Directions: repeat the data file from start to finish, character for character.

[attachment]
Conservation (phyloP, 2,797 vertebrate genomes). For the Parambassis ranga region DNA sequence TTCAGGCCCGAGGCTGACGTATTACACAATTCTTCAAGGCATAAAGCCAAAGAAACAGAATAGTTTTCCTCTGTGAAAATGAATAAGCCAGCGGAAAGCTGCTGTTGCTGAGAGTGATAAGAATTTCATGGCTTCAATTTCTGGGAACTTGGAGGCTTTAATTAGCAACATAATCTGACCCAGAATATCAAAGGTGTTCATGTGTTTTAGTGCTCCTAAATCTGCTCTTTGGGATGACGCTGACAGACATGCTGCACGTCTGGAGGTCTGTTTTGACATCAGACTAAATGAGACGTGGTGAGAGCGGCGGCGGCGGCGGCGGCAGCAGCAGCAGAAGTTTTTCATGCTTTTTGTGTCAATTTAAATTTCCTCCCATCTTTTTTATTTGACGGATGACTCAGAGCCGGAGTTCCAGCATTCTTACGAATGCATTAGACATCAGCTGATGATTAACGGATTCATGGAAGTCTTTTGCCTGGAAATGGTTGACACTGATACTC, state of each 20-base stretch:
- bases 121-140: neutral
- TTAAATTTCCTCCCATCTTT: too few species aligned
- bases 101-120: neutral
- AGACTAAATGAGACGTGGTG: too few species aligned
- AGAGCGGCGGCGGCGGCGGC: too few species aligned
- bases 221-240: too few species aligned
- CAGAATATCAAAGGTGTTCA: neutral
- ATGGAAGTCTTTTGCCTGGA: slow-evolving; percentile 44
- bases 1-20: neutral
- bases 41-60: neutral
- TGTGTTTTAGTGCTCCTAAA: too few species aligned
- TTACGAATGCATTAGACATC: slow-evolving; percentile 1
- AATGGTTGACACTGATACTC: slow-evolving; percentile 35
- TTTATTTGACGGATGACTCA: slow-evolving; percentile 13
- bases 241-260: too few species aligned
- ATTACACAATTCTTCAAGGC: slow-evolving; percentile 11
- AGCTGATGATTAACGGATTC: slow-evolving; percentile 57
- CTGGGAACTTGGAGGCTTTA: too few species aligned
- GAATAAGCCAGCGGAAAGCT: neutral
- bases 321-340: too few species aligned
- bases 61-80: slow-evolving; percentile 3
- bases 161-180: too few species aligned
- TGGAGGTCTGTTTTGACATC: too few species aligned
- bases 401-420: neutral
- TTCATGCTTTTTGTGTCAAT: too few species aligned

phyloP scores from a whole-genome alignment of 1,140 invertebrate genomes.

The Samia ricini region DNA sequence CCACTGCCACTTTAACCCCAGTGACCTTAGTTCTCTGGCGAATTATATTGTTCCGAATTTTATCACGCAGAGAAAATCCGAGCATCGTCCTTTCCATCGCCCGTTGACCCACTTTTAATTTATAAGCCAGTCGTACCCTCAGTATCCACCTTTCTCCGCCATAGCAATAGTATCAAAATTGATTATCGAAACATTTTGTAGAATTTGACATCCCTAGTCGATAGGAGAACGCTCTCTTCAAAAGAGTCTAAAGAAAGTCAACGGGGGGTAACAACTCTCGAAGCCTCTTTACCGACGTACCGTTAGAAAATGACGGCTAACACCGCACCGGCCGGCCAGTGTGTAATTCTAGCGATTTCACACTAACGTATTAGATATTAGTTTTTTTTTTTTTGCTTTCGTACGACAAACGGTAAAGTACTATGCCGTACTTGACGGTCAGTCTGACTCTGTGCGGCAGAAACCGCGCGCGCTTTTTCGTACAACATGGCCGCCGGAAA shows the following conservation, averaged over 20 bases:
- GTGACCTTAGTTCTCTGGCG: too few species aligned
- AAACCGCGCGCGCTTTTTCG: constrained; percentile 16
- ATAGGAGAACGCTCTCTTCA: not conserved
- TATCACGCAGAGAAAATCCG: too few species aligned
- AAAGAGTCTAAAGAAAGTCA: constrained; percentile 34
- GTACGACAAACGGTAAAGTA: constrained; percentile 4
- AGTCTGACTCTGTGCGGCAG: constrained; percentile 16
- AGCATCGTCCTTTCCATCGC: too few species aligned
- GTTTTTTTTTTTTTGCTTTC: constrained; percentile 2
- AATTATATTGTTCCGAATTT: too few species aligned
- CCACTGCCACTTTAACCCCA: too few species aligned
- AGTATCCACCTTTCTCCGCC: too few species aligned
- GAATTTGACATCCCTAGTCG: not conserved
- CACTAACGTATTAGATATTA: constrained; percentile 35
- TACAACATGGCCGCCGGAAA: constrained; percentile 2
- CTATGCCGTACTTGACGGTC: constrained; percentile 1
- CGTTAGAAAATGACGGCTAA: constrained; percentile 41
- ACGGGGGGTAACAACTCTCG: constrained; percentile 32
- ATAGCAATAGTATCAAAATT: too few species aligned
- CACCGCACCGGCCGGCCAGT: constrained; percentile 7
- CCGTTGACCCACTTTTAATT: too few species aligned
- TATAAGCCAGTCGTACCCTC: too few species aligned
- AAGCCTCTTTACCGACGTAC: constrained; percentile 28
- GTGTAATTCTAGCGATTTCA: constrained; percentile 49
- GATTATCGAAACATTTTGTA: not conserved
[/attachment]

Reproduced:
Conservation (phyloP, 2,797 vertebrate genomes). For the Parambassis ranga region DNA sequence TTCAGGCCCGAGGCTGACGTATTACACAATTCTTCAAGGCATAAAGCCAAAGAAACAGAATAGTTTTCCTCTGTGAAAATGAATAAGCCAGCGGAAAGCTGCTGTTGCTGAGAGTGATAAGAATTTCATGGCTTCAATTTCTGGGAACTTGGAGGCTTTAATTAGCAACATAATCTGACCCAGAATATCAAAGGTGTTCATGTGTTTTAGTGCTCCTAAATCTGCTCTTTGGGATGACGCTGACAGACATGCTGCACGTCTGGAGGTCTGTTTTGACATCAGACTAAATGAGACGTGGTGAGAGCGGCGGCGGCGGCGGCGGCAGCAGCAGCAGAAGTTTTTCATGCTTTTTGTGTCAATTTAAATTTCCTCCCATCTTTTTTATTTGACGGATGACTCAGAGCCGGAGTTCCAGCATTCTTACGAATGCATTAGACATCAGCTGATGATTAACGGATTCATGGAAGTCTTTTGCCTGGAAATGGTTGACACTGATACTC, state of each 20-base stretch:
- bases 121-140: neutral
- TTAAATTTCCTCCCATCTTT: too few species aligned
- bases 101-120: neutral
- AGACTAAATGAGACGTGGTG: too few species aligned
- AGAGCGGCGGCGGCGGCGGC: too few species aligned
- bases 221-240: too few species aligned
- CAGAATATCAAAGGTGTTCA: neutral
- ATGGAAGTCTTTTGCCTGGA: slow-evolving; percentile 44
- bases 1-20: neutral
- bases 41-60: neutral
- TGTGTTTTAGTGCTCCTAAA: too few species aligned
- TTACGAATGCATTAGACATC: slow-evolving; percentile 1
- AATGGTTGACACTGATACTC: slow-evolving; percentile 35
- TTTATTTGACGGATGACTCA: slow-evolving; percentile 13
- bases 241-260: too few species aligned
- ATTACACAATTCTTCAAGGC: slow-evolving; percentile 11
- AGCTGATGATTAACGGATTC: slow-evolving; percentile 57
- CTGGGAACTTGGAGGCTTTA: too few species aligned
- GAATAAGCCAGCGGAAAGCT: neutral
- bases 321-340: too few species aligned
- bases 61-80: slow-evolving; percentile 3
- bases 161-180: too few species aligned
- TGGAGGTCTGTTTTGACATC: too few species aligned
- bases 401-420: neutral
- TTCATGCTTTTTGTGTCAAT: too few species aligned

phyloP scores from a whole-genome alignment of 1,140 invertebrate genomes.

The Samia ricini region DNA sequence CCACTGCCACTTTAACCCCAGTGACCTTAGTTCTCTGGCGAATTATATTGTTCCGAATTTTATCACGCAGAGAAAATCCGAGCATCGTCCTTTCCATCGCCCGTTGACCCACTTTTAATTTATAAGCCAGTCGTACCCTCAGTATCCACCTTTCTCCGCCATAGCAATAGTATCAAAATTGATTATCGAAACATTTTGTAGAATTTGACATCCCTAGTCGATAGGAGAACGCTCTCTTCAAAAGAGTCTAAAGAAAGTCAACGGGGGGTAACAACTCTCGAAGCCTCTTTACCGACGTACCGTTAGAAAATGACGGCTAACACCGCACCGGCCGGCCAGTGTGTAATTCTAGCGATTTCACACTAACGTATTAGATATTAGTTTTTTTTTTTTTGCTTTCGTACGACAAACGGTAAAGTACTATGCCGTACTTGACGGTCAGTCTGACTCTGTGCGGCAGAAACCGCGCGCGCTTTTTCGTACAACATGGCCGCCGGAAA shows the following conservation, averaged over 20 bases:
- GTGACCTTAGTTCTCTGGCG: too few species aligned
- AAACCGCGCGCGCTTTTTCG: constrained; percentile 16
- ATAGGAGAACGCTCTCTTCA: not conserved
- TATCACGCAGAGAAAATCCG: too few species aligned
- AAAGAGTCTAAAGAAAGTCA: constrained; percentile 34
- GTACGACAAACGGTAAAGTA: constrained; percentile 4
- AGTCTGACTCTGTGCGGCAG: constrained; percentile 16
- AGCATCGTCCTTTCCATCGC: too few species aligned
- GTTTTTTTTTTTTTGCTTTC: constrained; percentile 2
- AATTATATTGTTCCGAATTT: too few species aligned
- CCACTGCCACTTTAACCCCA: too few species aligned
- AGTATCCACCTTTCTCCGCC: too few species aligned
- GAATTTGACATCCCTAGTCG: not conserved
- CACTAACGTATTAGATATTA: constrained; percentile 35
- TACAACATGGCCGCCGGAAA: constrained; percentile 2
- CTATGCCGTACTTGACGGTC: constrained; percentile 1
- CGTTAGAAAATGACGGCTAA: constrained; percentile 41
- ACGGGGGGTAACAACTCTCG: constrained; percentile 32
- ATAGCAATAGTATCAAAATT: too few species aligned
- CACCGCACCGGCCGGCCAGT: constrained; percentile 7
- CCGTTGACCCACTTTTAATT: too few species aligned
- TATAAGCCAGTCGTACCCTC: too few species aligned
- AAGCCTCTTTACCGACGTAC: constrained; percentile 28
- GTGTAATTCTAGCGATTTCA: constrained; percentile 49
- GATTATCGAAACATTTTGTA: not conserved